The Bad Precedent of Bike-Lane NIMBYism
The next big thing in D.C. bike lanes just got a little bit smaller. Amid opposition from a local church, which didn't want to lose its curbside parking spaces, the planned M Street cycletrack will lose a block of its protected bike lane, as first reported today by Martin Di Caro.
The plan had been for the cycletrack to be separated from auto traffic by bollards between 14th and 28th streets NW, as on the companion L Street cycletrack. (L Street runs eastbound, M Street westbound.) Now, District Department of Transportation spokesman Reggie Sanders says he believes the bike traffic will simply merge with car traffic for the block of M Street between 15th and 16th streets.
"We’re trying to achieve a win-win between the biking community and the people who attend the church there," says Sanders, referring to the Metropolitan African Methodist Episcopal Church. "The church has been around of a long time. There are a lot of people who are elderly, who, you know, it helps them to park in front of the church."
"I think we’re talking about more than holding onto parking spaces," says Rev. Ronald Braxton of his church's opposition to the cycletrack. "We also talked about the flow of traffic, the speed of traffic. We talked about pedestrian safety, reducing the lanes of travel. We talked about the narrowness of the street itself."
The elimination of the protected bike lane on that block is problematic for two reasons. First, undermines the purpose of the cycletrack. DDOT has found in surveys that many people who don't bike avoid it because they don't feel safe. Protected bike lanes reduce the chance of a collision with a car—and, just as important, reduce the perception of danger. The more people bike, the more aware drivers will be, and the safer biking becomes for everyone. Lots of people use the L Street cycletrack to get to work downtown from Dupont or Adams Morgan or Woodley Park. But in the absence of the M Street cycletrack, they lack a protected bike lane to take them home. Cutting out a piece of the protected lane effectively eliminates it for people who don't feel safe biking on busy downtown roads without a physical separation from cars.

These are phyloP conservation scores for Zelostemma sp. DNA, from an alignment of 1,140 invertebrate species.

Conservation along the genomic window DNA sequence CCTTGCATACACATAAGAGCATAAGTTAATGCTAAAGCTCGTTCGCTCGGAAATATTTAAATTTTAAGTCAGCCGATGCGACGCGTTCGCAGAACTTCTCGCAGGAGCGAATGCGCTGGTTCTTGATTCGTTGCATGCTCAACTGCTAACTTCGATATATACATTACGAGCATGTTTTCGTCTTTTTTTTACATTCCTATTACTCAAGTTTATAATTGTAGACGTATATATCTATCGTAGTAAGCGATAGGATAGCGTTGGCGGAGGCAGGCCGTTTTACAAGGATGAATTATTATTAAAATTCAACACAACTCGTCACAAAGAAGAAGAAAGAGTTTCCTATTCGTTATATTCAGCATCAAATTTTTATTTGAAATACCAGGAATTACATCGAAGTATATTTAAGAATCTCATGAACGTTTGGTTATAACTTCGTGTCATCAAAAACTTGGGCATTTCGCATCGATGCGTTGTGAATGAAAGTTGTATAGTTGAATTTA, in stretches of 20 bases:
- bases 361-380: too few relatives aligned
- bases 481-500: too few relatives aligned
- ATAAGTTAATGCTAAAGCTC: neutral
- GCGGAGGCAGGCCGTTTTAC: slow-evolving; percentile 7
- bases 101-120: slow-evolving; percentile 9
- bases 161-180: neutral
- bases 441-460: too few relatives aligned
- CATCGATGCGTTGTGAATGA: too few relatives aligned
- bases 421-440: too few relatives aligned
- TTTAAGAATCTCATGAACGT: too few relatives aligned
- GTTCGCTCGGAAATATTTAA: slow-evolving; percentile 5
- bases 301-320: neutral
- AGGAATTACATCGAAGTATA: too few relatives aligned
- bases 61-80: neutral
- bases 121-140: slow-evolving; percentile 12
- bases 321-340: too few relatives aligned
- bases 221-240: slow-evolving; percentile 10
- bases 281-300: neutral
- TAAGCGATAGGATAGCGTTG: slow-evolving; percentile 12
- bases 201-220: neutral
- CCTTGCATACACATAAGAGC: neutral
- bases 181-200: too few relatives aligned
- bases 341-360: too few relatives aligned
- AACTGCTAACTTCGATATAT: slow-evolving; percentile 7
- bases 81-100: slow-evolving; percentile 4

We're also only talking about a small number of curbside parking spaces across the street from the church. According to Braxton, the church already pays $60,000 a year to park in two nearby garages. Surely, the loss of a handful of street parking spaces wouldn't get in the way of Sunday mass—particularly when there's a parking garage right next door to the church.
But more than the practical drawbacks of the loss of the stretch of cycletrack, it sets a terrible precedent. If every business owner who fears an inconvenience to his customers, and every homeowner who worries her guests will have a hard time parking, gets to veto a stretch of cycletrack in favor of preserving curbside parking, the city won't get a very effective network of cycletracks. And with bike commuting on the rise, that means a more inconvenient and dangerous ride for hundreds or thousands of people.
"When slaves built our church, they were not thinking about bike lanes," said one churchgoer at a neighborhood meeting on the cycletrack, according to the WashCycle blog. Assuredly so. But neither were the shopowners who set up downtown in the past few decades, or companies that moved to downtown D.C., or the developers who erected the office buildings. That shouldn't mean that each of them gets to nix a stretch of bike lane that they perceive as inconvenient, at the expense of the city's transportation plans.
Clarification: Apparently my line about this being "a small number of curbside parking spaces across the street from the church" has confused some readers. Allow me to clarify: This is a small number of curbside parking spaces across the street from the church. Not on the same side.